The launch of gene therapies introduced new benchmarks for pricing of pharmaceutical interventions. CAR-T cell therapy costs close to $500,000 per patient in the US, and €300,000 in Europe. Zolgensma®, gene therapy for the treatment of spinal muscular atrophy, is (at the time of writing) the most expensive drug in the world at $2.1m. Whilst such companies claim these prices are fair, it may raise the expectations of commercial business leaders for other new breakthrough therapies. What does it mean for pharma and biotech market access?
Raf De Wilde
Senior Executive Advisor
High pricing vs easier negotiations
Pharma and biotech market access functions are assessed over whether they meet what they promised regarding price and reimbursement/funding. Far too often, management remembers the high price and forgets about the corresponding utilisation restrictions that were forecasted to be the consequences of such high price. 'Entrepreneurial' pricing is more fashionable than ever; why would we not be able to achieve the same high prices for our breakthrough products as our competitors?
This trend puts market access people in a difficult position since they’re trained for a 'market access hurdle' concept – you need to pass the difficult payer hurdles before your product is reimbursed/funded. However, warnings about overpricing a product could be interpreted by management as lack of audacity or incomplete understanding of the market. Moreover, management may be convinced that the market access team sees benefit in a low price as this makes pricing and reimbursement negotiations easy.
Payer vs public pricing
To be fair, some pharma and biotech market access colleagues do lack the flexibility in predicting payer attitudes. This is partially caused by smart payers who understand how to communicate the detrimental impact of pricing that is perceived as too high. Therefore, when speaking with payers, it always pays to introduce the other stakeholders in pricing and reimbursement/funding decisions i.e. clinicians and politicians. The payer reaction will become less black and white, as payers are confronted with the consequences of late or no access, which may lead to public outcry and political interference.
On the other hand, if the pharma and biotech market access function embraces high pricing, there could be a backfire if market penetration and sales are lower than expectations because of pricing. Another complication is the difference between the list price and the net price the company will ultimately obtain for their drug because of:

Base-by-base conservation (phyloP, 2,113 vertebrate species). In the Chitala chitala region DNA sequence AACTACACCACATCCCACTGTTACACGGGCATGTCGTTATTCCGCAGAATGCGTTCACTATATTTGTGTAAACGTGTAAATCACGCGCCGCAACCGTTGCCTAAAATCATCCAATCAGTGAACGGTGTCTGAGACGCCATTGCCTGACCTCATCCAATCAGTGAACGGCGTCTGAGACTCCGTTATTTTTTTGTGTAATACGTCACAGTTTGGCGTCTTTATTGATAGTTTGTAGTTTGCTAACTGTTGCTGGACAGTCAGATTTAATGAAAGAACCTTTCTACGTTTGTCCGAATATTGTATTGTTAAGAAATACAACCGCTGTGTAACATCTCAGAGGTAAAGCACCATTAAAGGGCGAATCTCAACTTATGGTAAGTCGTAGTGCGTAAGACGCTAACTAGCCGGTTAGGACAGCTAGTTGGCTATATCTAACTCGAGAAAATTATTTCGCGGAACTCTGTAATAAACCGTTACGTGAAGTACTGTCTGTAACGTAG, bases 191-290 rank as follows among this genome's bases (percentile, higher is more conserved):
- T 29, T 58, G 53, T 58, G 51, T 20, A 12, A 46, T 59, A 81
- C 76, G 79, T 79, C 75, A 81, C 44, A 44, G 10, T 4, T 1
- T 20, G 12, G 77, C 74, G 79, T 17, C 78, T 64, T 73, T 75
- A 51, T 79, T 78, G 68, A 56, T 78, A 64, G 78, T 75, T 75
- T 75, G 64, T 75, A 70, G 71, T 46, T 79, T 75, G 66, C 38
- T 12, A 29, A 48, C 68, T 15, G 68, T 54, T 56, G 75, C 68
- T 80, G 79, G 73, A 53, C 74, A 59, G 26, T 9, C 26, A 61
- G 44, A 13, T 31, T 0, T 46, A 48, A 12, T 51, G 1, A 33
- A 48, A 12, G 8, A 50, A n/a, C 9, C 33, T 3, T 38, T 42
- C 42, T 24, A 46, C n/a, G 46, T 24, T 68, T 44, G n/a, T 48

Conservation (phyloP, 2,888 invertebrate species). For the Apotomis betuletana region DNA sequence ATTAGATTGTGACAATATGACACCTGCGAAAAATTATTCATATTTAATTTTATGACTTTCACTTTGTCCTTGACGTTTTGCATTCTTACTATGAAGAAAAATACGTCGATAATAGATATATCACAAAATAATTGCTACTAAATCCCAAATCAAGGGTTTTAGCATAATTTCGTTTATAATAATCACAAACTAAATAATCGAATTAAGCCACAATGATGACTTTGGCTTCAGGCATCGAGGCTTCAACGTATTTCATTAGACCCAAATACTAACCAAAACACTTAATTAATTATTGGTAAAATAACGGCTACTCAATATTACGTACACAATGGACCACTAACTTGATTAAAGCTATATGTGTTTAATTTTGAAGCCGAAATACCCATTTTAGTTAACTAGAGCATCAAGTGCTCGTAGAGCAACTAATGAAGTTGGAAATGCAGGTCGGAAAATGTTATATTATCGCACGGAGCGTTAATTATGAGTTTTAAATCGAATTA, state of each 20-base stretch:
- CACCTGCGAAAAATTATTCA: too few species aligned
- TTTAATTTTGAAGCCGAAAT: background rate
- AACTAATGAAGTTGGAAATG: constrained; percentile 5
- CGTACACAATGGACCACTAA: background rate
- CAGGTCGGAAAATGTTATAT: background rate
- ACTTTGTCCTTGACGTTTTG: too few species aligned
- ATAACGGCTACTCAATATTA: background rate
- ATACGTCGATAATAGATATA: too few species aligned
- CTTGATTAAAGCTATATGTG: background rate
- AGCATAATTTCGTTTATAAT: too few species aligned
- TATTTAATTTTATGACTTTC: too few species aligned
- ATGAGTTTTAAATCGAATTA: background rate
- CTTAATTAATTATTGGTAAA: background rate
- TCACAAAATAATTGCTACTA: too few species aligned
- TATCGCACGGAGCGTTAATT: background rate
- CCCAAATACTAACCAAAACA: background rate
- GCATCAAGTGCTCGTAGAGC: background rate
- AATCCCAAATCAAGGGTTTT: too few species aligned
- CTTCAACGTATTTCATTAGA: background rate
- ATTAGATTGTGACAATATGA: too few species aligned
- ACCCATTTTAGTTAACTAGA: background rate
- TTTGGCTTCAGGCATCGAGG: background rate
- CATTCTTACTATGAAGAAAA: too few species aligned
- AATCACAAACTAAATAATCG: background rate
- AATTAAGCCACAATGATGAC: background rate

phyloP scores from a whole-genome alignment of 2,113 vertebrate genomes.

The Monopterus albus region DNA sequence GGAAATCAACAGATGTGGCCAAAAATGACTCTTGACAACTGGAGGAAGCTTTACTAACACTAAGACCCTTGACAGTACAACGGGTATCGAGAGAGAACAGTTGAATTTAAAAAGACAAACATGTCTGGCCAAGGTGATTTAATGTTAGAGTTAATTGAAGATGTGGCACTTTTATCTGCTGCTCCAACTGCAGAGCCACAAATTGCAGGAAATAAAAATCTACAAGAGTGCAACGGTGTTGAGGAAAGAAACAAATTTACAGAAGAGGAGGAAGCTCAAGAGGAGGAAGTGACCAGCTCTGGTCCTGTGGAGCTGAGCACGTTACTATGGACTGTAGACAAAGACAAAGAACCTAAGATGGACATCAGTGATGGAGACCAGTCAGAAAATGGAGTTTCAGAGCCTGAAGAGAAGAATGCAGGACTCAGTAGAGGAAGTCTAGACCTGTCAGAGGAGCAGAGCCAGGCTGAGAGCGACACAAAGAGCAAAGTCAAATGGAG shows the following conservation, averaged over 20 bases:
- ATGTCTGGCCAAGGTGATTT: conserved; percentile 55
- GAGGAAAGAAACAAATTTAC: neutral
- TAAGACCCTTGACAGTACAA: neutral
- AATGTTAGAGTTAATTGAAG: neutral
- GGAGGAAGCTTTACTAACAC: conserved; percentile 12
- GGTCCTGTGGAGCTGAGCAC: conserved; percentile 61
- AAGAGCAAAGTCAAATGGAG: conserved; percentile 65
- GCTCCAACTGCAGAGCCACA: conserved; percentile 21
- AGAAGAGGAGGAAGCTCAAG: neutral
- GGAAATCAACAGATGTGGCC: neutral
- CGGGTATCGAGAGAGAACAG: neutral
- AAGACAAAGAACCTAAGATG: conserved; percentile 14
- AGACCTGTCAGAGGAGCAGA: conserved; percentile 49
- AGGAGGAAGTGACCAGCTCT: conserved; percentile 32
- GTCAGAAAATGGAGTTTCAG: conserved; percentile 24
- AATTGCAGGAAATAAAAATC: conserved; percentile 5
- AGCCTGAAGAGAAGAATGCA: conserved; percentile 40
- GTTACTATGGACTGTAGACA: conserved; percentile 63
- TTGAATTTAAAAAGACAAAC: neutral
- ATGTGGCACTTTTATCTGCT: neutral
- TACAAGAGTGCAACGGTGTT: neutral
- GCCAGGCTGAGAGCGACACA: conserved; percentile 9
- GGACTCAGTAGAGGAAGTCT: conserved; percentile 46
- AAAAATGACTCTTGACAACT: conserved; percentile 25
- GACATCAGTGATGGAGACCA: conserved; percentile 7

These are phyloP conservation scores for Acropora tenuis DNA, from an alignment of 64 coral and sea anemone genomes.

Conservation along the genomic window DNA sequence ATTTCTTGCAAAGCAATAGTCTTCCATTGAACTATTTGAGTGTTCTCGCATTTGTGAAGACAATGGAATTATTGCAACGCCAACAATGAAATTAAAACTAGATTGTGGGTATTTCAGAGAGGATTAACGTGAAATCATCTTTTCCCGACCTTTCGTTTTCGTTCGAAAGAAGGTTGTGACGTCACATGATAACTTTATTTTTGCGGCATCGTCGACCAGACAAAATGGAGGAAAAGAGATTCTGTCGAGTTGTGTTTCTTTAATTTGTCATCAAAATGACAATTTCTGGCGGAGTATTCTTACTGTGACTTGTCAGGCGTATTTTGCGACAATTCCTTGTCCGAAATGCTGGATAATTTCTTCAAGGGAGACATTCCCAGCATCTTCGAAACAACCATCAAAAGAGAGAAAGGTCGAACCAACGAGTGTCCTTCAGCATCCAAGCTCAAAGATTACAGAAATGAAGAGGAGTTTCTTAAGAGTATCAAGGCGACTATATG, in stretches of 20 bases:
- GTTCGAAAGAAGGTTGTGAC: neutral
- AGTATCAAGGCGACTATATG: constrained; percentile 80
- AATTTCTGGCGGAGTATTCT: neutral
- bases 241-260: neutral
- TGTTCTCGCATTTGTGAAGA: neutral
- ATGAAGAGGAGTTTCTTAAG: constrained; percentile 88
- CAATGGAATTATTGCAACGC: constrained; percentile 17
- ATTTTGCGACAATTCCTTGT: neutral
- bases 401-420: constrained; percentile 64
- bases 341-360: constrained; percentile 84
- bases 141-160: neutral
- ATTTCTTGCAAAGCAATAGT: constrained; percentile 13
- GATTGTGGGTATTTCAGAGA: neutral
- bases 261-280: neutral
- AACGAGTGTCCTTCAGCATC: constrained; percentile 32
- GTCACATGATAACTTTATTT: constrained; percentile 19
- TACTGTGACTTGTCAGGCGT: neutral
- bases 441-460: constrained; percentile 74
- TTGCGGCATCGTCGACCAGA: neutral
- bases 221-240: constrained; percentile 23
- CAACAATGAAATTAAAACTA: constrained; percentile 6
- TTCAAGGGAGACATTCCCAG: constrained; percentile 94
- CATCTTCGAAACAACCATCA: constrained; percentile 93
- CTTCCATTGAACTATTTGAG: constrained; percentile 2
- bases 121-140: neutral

- rebates to third-party administrators such as pharmacy benefit managers in the US
- confidential patient access schemes such as these negotiated by the National Institute for Health and Care Excellence (NICE) in the UK
- outcomes-based pricing schemes such as those used for Mavenclad® in Germany
- discounts, rebates and value-added services that are part of commercial deals on local and regional levels
So, whereas the list price could seem very high, the net price the company actually gets maybe a lot lower. However, trying to explain this aspect to management may lead to demands for even higher prices.
Management needs vs reimbursement goals
There’s no one size fits all solution for market access teams. There are strategies though, that when used alone or in combination, can help to get the optimal price that allows both market access and return on investment.
Maintaining a balance
The selected price needs to find a balance between management's expectations and the price that payers and providers can realistically meet, particularly in times where prices are increasing, and healthcare budgets are falling.
Market access teams need to show that they are doing what needs to be done in a timely, efficient, and proactive manner. Carrying out assessments of market landscapes, forecasting market size, patient numbers, and the potential status of competitors at launch, and showing income predictions for different pricing models will provide data for presentations to management.
Personalised pricing and reimbursement
Keeping reimbursement goals achievable
Pricing drugs and gaining reimbursement can be a real challenge for drug developers. Price it too high, and no one buys it. Price it too low, and it's hard to get a return on investment. And even when the price seems to be right according to the market access team, it can be hard to communicate the reasoning to the management team. Creating a balance between realism and aspirations, and explaining this clearly using the right data, can allow market access teams to answer the needs of management while keeping reimbursement goals achievable.